Third, many Americans are pursuing prosperity, and we should be glad that they are. Flanagan also takes aim at the upward mobility some HGTV shows capture. Surely, we should watch our hearts for covetousness. But in general, shouldn’t we be glad that people are doing well? It’s a good thing to make a profit, build an investment portfolio, and be able to take care of your family. We need not distrust prosperity, as if anytime anyone enjoys it there must necessarily be some horrible backstory.
What the various HGTV shows present is what many of us are doing. We want to save more than we spend. We don’t want to stay in student-level housing for decades. It’s a beautiful thing to have a playhouse for your kids in the backyard. It’s nice to have a kitchen in which the family can gather and enjoy time together. Many Americans know these things. Our immature, this-moment-directed culture might laugh at us, but many have figured out that there is significant happiness to be found in financial wisdom, prudence, and patience.
Stop Despising the Middle Class
There is a long history of despising the petit bourgeoisie in America, and making a comfortable living while doing it. I recently read Terry Teachout’s engrossing biography of H. L. Mencken, who shot to fame by mocking the attitudes and practices of the “booboisie.” Humorously, the scourge of the American Protestant middle-class himself lived a comfortable, quiet, clean existence. Perhaps what we mock we actually, in some way, yearn to have.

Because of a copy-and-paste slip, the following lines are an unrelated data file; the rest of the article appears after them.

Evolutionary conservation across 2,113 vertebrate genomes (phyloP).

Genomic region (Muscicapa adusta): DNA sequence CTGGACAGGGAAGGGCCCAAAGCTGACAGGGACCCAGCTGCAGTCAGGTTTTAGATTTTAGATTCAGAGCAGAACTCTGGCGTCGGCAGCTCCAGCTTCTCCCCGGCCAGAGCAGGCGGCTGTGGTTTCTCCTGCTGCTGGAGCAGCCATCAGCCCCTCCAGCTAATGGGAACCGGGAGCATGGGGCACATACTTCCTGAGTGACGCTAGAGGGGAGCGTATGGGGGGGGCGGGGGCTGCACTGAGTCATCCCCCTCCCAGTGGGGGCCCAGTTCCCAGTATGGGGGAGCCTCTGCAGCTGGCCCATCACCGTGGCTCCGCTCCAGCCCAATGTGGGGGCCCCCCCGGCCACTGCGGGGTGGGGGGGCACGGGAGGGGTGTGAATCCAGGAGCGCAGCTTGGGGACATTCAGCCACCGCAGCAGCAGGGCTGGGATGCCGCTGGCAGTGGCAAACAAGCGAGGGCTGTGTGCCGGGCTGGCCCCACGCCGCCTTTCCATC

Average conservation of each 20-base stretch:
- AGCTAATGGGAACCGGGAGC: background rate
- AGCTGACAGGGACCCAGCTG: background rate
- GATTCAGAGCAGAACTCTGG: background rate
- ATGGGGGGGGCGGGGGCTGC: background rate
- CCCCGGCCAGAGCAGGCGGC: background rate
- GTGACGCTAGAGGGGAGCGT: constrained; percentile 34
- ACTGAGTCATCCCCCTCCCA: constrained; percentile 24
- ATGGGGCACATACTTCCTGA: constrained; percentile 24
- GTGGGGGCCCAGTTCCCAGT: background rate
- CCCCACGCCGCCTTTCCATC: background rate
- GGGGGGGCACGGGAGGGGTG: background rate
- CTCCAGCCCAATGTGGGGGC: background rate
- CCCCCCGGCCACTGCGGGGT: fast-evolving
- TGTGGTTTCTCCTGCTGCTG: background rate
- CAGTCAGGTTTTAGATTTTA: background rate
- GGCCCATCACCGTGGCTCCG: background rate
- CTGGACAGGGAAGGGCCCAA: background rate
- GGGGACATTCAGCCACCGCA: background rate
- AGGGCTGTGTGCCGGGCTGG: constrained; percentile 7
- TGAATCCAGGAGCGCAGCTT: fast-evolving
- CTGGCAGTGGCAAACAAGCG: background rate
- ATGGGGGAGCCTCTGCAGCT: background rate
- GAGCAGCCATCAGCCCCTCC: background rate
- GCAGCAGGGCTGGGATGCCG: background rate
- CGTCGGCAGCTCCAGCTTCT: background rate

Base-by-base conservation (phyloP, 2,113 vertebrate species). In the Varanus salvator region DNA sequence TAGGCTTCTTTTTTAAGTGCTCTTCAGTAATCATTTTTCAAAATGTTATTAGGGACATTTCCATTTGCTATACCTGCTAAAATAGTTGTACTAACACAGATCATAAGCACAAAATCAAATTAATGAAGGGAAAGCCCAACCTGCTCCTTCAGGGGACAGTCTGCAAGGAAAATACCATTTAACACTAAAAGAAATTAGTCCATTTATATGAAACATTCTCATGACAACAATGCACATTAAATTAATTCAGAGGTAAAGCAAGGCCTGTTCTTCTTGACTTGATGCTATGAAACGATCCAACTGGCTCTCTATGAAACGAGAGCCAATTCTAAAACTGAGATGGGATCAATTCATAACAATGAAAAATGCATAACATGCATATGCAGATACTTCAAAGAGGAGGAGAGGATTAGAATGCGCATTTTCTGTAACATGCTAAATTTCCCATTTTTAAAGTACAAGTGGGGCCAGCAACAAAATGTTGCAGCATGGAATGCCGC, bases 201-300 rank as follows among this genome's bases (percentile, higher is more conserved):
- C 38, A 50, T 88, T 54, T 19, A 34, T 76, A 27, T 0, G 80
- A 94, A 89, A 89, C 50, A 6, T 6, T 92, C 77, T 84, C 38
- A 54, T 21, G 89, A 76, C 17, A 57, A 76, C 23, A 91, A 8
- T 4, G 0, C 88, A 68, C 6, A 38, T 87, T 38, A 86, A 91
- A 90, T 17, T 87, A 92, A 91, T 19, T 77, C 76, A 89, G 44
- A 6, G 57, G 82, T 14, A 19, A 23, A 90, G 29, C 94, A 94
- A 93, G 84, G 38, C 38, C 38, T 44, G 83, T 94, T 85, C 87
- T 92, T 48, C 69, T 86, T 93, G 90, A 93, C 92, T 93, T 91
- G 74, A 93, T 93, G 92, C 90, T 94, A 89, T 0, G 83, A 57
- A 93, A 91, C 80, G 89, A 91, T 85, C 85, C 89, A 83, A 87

HGTV is no fantasy-land; the sad outcome of the stars of “Flip or Flop” shows it. There’s plenty one can find on the network to poke fun at — I’m not sure I can watch many more entitled young married couples list all the luxury features they expect on a $160,000 budget on “House Hunters.” Neither am I a big fan of reality TV more broadly. HGTV itself does not seem deeply conservative, either. But if the network’s shows have quirks and shortcomings, I’m also not convinced that it is the harbinger of doom.
HGTV shows attract viewers for some obvious reasons, including that there’s not much out there that affirms, rather than tears down, the traditional American way of life. In our jaded, angry, snarky era, few things stand out more than the normal, pleasant, and fulfilling gifts before us, available to those who follow wisdom—and get a middlebrow thrill up their legs when that shiplap wall comes into view.